When Mother-Daughter Relationships Go Bad

Cindy McCord and her daughter, Natalie Bush, used to have a close relationship, but over the years that relationship has deteriorated, and now both feel like the victim of the other's wrath.

"There always seems to be this competition," McCord said. "She thinks that I use her son against her and I don't … all she does is criticize me."

"She always takes everything personally," Bush, 31, said. "She never admits she's done anything wrong."

In a two-part series called, "Turning Points," "Good Morning America" stages an intervention in this mother-daughter relationship in crisis.

"If it doesn't change, I'll close the door, and I don't want to close the door on my daughter," McCord said.

In 1977, McCord was a single mom struggling to raise her baby alone. She called her daughter the "light of my life."

"I chose to stay single for 15 years to raise her because that was my choice," McCord, 53, said. "I wanted to do the best for her that I could."

But at 16, Bush started dating Mike Bush, then 23, whom she later married and together they have a son, Anakin, 6. Both say things changed after that point. Mike Bush has become a constant source of tension. McCord claims he controls her daughter so much, she won't visit any more.

"I don't understand why she harbors all these terrible feelings against my husband which come out toward me," Bush said, adding she feels her mother is critical of her parenting skills and still expects thanks for raising her.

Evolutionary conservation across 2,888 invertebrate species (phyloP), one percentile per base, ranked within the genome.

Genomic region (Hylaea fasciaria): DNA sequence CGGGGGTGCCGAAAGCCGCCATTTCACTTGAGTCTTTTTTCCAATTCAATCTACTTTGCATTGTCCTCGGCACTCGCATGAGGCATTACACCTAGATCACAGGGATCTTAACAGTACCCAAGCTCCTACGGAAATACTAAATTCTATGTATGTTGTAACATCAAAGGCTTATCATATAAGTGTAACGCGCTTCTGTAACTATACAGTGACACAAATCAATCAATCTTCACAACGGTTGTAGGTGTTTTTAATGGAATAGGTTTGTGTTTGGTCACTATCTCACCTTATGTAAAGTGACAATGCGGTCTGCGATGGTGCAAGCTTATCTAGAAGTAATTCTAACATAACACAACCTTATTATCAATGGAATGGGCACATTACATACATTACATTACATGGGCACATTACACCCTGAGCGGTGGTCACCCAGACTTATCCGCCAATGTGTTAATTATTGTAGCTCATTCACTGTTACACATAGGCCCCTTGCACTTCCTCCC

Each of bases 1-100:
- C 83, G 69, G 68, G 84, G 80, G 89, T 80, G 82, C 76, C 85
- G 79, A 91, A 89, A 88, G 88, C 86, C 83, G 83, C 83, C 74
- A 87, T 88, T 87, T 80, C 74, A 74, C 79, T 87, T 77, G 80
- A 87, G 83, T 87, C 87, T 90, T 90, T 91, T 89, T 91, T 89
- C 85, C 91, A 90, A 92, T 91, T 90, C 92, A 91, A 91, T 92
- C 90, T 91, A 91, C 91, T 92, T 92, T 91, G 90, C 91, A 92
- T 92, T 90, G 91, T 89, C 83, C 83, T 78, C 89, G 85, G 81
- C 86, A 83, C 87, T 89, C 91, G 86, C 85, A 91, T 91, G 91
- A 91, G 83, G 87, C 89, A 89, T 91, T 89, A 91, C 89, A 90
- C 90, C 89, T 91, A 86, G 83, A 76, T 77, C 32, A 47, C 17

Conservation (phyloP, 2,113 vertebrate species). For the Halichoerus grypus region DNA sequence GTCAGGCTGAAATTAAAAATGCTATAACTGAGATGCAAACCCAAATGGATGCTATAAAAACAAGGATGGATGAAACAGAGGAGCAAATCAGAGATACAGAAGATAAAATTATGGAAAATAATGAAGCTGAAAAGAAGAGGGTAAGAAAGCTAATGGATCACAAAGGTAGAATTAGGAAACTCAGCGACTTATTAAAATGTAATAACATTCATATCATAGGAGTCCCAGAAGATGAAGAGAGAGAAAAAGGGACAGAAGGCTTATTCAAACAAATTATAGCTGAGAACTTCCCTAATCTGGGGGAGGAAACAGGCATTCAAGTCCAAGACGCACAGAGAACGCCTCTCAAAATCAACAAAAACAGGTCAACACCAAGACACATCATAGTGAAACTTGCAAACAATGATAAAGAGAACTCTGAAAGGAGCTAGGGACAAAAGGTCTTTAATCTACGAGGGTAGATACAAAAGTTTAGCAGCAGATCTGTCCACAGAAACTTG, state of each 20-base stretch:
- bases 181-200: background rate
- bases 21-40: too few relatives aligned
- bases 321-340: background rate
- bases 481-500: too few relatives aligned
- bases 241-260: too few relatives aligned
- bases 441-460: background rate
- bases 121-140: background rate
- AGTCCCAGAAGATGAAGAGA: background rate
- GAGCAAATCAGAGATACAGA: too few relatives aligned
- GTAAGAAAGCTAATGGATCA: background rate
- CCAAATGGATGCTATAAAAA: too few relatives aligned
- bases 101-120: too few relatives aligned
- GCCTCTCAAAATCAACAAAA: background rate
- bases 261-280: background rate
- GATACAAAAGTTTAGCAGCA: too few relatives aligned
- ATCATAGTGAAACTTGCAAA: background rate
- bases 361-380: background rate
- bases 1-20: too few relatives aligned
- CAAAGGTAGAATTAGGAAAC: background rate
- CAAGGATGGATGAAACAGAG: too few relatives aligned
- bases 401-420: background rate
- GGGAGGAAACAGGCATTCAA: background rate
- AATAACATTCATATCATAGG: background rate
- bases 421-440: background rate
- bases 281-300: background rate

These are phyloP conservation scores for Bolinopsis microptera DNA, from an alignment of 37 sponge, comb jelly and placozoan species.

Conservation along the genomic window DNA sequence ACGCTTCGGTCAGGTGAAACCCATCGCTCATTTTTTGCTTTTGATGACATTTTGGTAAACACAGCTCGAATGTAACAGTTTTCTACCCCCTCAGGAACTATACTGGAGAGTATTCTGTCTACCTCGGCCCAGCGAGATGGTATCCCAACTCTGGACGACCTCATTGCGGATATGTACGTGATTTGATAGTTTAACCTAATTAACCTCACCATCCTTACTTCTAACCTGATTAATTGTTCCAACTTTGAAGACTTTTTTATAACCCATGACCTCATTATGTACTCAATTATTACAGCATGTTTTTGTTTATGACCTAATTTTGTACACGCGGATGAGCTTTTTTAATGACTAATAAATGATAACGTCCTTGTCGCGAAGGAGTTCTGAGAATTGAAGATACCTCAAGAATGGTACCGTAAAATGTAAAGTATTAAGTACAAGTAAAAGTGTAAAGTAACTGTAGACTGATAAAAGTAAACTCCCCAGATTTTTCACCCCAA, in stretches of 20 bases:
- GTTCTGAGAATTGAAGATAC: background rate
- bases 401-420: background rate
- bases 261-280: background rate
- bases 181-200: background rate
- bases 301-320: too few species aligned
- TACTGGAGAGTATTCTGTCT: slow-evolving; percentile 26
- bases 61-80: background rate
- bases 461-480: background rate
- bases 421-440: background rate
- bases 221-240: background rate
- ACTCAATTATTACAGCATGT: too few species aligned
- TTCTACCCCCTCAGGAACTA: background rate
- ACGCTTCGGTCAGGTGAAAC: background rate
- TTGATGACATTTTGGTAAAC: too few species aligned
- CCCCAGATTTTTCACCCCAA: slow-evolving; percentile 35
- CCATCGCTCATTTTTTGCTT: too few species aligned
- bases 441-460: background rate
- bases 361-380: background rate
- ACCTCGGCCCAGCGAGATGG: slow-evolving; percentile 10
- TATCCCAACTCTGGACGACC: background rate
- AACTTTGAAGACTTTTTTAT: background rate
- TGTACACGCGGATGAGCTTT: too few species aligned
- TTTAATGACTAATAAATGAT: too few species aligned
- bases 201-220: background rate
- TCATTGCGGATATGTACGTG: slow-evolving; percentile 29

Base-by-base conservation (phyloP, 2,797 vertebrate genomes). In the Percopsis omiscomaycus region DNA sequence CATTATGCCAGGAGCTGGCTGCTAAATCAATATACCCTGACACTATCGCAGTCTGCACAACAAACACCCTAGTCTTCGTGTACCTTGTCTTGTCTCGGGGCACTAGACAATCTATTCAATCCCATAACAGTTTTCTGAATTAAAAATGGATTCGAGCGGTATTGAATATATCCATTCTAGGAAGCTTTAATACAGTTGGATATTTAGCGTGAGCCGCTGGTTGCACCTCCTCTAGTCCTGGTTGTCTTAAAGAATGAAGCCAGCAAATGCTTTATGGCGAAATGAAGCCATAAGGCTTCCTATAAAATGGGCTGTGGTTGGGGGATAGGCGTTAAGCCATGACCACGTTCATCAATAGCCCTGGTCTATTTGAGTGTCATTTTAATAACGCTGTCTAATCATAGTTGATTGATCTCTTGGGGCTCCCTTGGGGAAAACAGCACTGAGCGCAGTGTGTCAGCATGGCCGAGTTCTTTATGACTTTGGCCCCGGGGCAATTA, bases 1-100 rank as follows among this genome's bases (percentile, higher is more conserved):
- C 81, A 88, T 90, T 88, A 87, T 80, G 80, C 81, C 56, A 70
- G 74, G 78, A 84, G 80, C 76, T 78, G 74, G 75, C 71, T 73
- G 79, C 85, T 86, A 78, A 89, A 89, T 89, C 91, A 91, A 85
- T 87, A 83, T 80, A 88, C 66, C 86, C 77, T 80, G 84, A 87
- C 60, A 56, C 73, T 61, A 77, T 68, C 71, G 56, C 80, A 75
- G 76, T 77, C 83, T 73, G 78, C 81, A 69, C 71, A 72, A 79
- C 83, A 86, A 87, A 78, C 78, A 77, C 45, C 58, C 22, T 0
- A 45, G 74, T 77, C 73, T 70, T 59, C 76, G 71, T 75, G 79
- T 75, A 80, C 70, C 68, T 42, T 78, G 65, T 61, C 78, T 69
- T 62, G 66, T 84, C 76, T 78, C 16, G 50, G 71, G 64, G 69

McCord married after her daughter left the house. Her husband is 15 years her junior, the same age as Mike Bush.

McCord and her daughter recently took a trip meant to bring them back together, but ultimately pushed them further apart.

"I just looked at her and said, 'you're just a b*** and everybody else thinks so too,'" McCord said.

"She said it in front of my then-5-year-old son and it upset him terribly," Bush said.

As the holidays approach, mother and daughter are struggling to find a way to breach the gap that has developed between them, for the sake of each other and Bush's son.

"I'm sensing that they'll either move or take my grandson away from me, or poison him against me, and I couldn't handle that," McCord said.

Life coach and O magazine contributor Martha Beck, said there is a lot of love in McCord and Bush's relationship, but there are also a lot of control issues.

Tune in to "GMA" on Tuesday when Beck sits down with Bush and McCord to mediate and to try to help this mother and daughter toward the path of reconciliation.